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COLE, ROBERT G.

COLE, ROBERT G. (1915–1944). Robert G. Cole, Medal of Honor recipient, was born at Fort Sam Houston, Texas, on March 19, 1915. He entered service at San Antonio. Lieutenant Colonel Cole was a battalion commander of the 101st Airborne Division when they parachuted into France on D-Day (June 6, 1944). He was cited for "gallantry and intrepidity at the risk of his life" near Carentan, France, on June 11, 1944. He was personally leading his battalion in an attack on four bridges when the entire unit was pinned down by intense enemy rifle, machine-gun, mortar, and artillery fire. After an hour of the devastating fire from well-prepared and heavily fortified positions, which had inflicted numerous casualties, he issued orders to attack with fixed bayonets. With complete disregard for his own safety, he personally led the assault from in front of his troops. He charged on and led the remnantsof his group across the bullet-swept ground and into the enemy position. His heroic action so inspired his men that a secure bridgehead across the Douve River was established. Cole was killed three months later, on September 18, 1944, by a sniper during "Operation Market Garden" while taking the bridge at Best, Holland. His mother, Mrs. Clara H. Cole, received his posthumous Medal of Honor while his wife and twenty-nine-month-old son looked on. He is buried in the American Battlefields Monuments Commission Cemetery in the Netherlands.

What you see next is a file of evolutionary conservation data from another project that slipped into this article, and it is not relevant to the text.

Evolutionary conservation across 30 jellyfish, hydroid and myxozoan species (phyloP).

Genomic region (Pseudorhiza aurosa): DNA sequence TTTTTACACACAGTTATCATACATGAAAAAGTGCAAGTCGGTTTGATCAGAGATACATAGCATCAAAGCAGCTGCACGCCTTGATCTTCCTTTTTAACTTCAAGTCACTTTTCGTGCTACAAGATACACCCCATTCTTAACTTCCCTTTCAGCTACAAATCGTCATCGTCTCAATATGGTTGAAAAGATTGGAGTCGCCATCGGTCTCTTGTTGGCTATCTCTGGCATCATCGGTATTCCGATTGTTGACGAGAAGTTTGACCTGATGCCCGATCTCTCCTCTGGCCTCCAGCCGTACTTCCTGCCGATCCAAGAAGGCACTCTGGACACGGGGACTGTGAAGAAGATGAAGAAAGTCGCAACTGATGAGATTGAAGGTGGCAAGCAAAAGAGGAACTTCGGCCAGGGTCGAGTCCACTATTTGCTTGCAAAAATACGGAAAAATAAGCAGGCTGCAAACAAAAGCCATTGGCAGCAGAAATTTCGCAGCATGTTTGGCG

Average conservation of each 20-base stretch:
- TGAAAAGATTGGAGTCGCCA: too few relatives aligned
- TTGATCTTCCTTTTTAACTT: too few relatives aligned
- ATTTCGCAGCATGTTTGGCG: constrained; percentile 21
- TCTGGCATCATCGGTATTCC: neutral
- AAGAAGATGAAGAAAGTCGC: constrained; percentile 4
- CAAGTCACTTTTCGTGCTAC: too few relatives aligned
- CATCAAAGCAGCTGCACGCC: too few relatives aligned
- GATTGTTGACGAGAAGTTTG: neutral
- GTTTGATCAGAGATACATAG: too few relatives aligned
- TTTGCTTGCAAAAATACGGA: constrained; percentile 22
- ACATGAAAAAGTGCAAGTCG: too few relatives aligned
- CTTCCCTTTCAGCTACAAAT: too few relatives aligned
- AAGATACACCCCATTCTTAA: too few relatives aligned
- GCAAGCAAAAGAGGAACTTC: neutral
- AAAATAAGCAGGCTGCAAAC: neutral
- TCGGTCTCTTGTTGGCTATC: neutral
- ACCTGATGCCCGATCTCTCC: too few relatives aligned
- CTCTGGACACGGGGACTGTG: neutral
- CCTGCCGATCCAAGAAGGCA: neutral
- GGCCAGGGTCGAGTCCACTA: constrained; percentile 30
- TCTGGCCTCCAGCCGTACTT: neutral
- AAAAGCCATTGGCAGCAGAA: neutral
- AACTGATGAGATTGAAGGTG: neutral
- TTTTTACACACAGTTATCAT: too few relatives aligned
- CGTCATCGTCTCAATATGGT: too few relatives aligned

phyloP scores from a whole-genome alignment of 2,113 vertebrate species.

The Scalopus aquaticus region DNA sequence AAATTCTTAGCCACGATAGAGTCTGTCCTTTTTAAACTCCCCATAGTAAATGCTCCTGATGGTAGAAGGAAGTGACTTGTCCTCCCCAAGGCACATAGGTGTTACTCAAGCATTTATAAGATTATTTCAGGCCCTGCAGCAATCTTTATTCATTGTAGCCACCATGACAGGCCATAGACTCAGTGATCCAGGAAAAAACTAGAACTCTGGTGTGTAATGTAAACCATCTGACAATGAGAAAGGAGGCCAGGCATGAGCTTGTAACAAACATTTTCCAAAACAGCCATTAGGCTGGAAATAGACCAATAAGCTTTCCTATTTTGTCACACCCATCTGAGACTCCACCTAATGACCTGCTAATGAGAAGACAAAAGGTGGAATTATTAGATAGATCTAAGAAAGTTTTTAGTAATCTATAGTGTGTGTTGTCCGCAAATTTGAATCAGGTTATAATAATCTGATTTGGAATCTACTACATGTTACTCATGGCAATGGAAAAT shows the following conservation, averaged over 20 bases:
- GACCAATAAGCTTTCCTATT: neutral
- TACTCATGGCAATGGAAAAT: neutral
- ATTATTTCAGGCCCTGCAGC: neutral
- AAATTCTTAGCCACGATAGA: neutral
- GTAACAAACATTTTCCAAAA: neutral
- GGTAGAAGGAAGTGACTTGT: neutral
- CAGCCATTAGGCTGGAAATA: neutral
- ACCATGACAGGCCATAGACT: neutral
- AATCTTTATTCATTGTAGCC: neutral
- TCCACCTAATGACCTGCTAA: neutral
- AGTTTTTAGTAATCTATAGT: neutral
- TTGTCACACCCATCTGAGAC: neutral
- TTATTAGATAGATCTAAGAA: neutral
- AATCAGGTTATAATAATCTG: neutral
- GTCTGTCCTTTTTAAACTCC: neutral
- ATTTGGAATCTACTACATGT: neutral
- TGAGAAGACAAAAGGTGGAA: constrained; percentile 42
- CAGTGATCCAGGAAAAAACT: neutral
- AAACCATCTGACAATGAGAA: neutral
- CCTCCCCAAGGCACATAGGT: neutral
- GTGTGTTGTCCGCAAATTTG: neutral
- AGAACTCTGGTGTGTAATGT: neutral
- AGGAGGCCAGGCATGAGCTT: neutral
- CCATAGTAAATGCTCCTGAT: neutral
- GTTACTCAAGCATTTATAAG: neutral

BIBLIOGRAPHY: 

Committee on Veterans' Affairs, United States Senate, Medal of Honor Recipients, 1863–1973 (Washington: GPO, 1973). C. Ryan, A Bridge Too Far (New York: Simon and Schuster, 1974). Vertical Files, Dolph Briscoe Center for American History, University of Texas at Austin.

Art Leatherwood

Citation

The following, adapted from the Chicago Manual of Style, 15th edition, is the preferred citation for this article.

Art Leatherwood, "COLE, ROBERT G.," Handbook of Texas Online (http://www.tshaonline.org/handbook/online/articles/fcoez), accessed November 23, 2014. Uploaded on June 12, 2010. Published by the Texas State Historical Association.